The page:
Eugene Louis Faccuito

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Eugene Louis Faccuito
Born
Eugene Louis Faccuito

(1925-03-20)March 20, 1925
DiedApril 7, 2015(2015-04-07) (aged 90)
OccupationActor, choreographer, dancer, director, teacher

Eugene Louis Faccuito(known as Luigi) (March 20, 1925 – April 7, 2015) was an American jazz dancer, choreographer, teacher and innovator who is best known for creating a jazz exercise technique. The Luigi Warm Up Technique is an influential training program that promotes body alignment, balance, core strength, and "feeling from the inside."[1] It is also used for rehabilitation. This method became the world's first standard technique for teaching jazz and musical theater dance.

Faccuito developed the technique, which consists of a series of ballet-based exercises, for his own rehabilitation after suffering paralyzing injuries in a car accident at the age of twenty one. He couldn't stop dancing, so he first learned to regain control of his body by what he uses as a cornerstone of his technique – namely, to “lengthen and stretch the body without strain," and “put the good side into the bad side.’’ He then focused on a way “to stabilize himself – as if he were pressing down on an invisible (dance) barre.[2] His efforts paid off because he went on to have a successful dance career, and became a world-renowned jazz teacher.[3][4]

Early life and career[edit]

Born in Steubenville, Ohio, Luigi is the eighth of eleven children of immigrant Italian parents, Nicola and Antoinette (Savoia) Faccuito. After his father died when he was five years old, Luigi's older brother Tony coached him to sing, dance and use his contortionist skills so that he could enter local talent contests to win prize money for the family. He was “a natural” performer and won many events. By the age of ten, Luigi had an agent who got him a job with entertainer Ted Lewis as the “shadow” in Lewis' famous number, "Me and My Shadow". The young boy continued on in talent competitions where he succeeded to even win the prestigious Major Bowes' The Original Amateur Hour in nearby Pittsburgh, Pennsylvania.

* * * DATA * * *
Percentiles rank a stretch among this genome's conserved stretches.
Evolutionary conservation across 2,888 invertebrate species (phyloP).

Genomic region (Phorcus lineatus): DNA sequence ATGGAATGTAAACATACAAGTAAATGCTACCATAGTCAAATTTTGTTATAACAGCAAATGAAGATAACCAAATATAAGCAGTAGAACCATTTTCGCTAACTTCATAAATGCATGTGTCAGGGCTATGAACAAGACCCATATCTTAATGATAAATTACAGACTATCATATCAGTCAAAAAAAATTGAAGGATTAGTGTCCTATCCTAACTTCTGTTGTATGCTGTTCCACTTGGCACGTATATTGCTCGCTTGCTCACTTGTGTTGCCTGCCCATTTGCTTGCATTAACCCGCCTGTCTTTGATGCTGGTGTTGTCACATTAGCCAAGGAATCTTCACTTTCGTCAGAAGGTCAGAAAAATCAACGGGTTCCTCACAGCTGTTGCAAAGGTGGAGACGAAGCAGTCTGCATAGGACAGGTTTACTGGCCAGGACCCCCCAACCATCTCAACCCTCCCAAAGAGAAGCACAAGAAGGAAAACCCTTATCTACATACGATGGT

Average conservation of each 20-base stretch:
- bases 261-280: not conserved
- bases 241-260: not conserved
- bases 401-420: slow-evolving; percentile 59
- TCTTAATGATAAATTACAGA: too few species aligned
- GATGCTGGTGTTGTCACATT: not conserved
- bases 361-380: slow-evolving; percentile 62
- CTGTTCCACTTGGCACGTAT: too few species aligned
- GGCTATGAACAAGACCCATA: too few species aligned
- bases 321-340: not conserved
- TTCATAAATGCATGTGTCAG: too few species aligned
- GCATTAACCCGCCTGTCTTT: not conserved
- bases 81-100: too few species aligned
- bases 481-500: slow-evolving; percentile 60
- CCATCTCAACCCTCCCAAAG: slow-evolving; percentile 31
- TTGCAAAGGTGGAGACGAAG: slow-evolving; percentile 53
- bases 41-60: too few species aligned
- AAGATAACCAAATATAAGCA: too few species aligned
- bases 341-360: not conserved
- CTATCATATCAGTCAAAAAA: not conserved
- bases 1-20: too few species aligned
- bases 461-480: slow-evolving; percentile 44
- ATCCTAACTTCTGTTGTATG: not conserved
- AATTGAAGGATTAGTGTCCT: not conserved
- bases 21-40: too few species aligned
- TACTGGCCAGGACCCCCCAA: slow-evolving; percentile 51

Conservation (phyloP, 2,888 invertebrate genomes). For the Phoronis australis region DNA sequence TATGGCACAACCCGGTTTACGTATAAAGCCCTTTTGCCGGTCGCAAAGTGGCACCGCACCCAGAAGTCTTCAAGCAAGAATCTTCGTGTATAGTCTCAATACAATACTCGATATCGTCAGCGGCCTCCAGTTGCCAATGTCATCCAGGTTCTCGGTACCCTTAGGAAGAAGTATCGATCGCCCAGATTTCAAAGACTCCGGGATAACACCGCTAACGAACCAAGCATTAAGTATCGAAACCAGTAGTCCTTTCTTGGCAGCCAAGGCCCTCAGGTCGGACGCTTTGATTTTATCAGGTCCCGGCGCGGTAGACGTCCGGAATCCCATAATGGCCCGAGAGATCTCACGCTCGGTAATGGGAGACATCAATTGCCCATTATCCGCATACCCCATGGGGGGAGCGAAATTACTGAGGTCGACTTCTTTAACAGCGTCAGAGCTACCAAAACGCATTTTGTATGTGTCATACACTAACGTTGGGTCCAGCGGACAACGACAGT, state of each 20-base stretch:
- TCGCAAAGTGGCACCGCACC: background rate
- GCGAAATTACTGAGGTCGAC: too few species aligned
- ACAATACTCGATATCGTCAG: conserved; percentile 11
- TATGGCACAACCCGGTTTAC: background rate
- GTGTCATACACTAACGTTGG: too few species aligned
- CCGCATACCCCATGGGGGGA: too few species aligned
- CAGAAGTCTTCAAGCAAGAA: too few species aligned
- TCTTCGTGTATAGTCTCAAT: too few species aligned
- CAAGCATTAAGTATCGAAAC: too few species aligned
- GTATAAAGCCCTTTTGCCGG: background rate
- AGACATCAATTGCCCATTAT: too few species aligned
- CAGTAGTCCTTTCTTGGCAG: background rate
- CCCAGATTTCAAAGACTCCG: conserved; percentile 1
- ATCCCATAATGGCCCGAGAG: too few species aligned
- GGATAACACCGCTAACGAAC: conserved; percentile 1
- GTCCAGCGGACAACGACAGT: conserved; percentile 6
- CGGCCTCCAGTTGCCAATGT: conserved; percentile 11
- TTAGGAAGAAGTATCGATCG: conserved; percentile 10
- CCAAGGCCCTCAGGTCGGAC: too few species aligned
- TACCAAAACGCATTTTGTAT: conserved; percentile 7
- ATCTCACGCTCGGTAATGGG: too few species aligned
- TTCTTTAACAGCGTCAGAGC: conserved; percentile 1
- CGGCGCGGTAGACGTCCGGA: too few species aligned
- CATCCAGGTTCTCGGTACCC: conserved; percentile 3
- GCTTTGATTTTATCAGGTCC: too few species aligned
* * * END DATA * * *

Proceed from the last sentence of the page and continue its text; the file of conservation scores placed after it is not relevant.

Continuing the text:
Aged 13, he replaced the lead singer in the Bernie Davis Orchestra, a local twelve-man band that performed at weddings, school dances, and special events throughout the tri-state area of Pennsylvania, Ohio, and West Virginia; the previous singer was Luigi's neighbor, Dean Martin.[5] He stayed with the band for close to five years.

Aged 18, he was drafted into the U.S. Navy during World War II. He served in the Pacific TheaterNew Guinea and the Philippines - until the war’s end. After returning home at age twenty-one, he enrolled in college to become a lawyer, but his brother Tony pushed him to study in Hollywood under the G. I. Bill of Rights to pursue a film career.[citation needed]

He moved to California, enrolled in his first ballet classes with Bronislava Nijinska, and studied other theatrical forms at Falcon Studios in Hollywood. Three months later, in 1946, tragedy struck in the form of a horrific car crash that left Luigi paralyzed on the right side of his body and left side of his face, and with crossed eyes and double vision. After awakening months later from a coma, he was told by doctors that he would never walk again. He said to himself, “I don't want to walk; I’m going to dance.”[citation needed]

New life, innovation and Hollywood career[edit]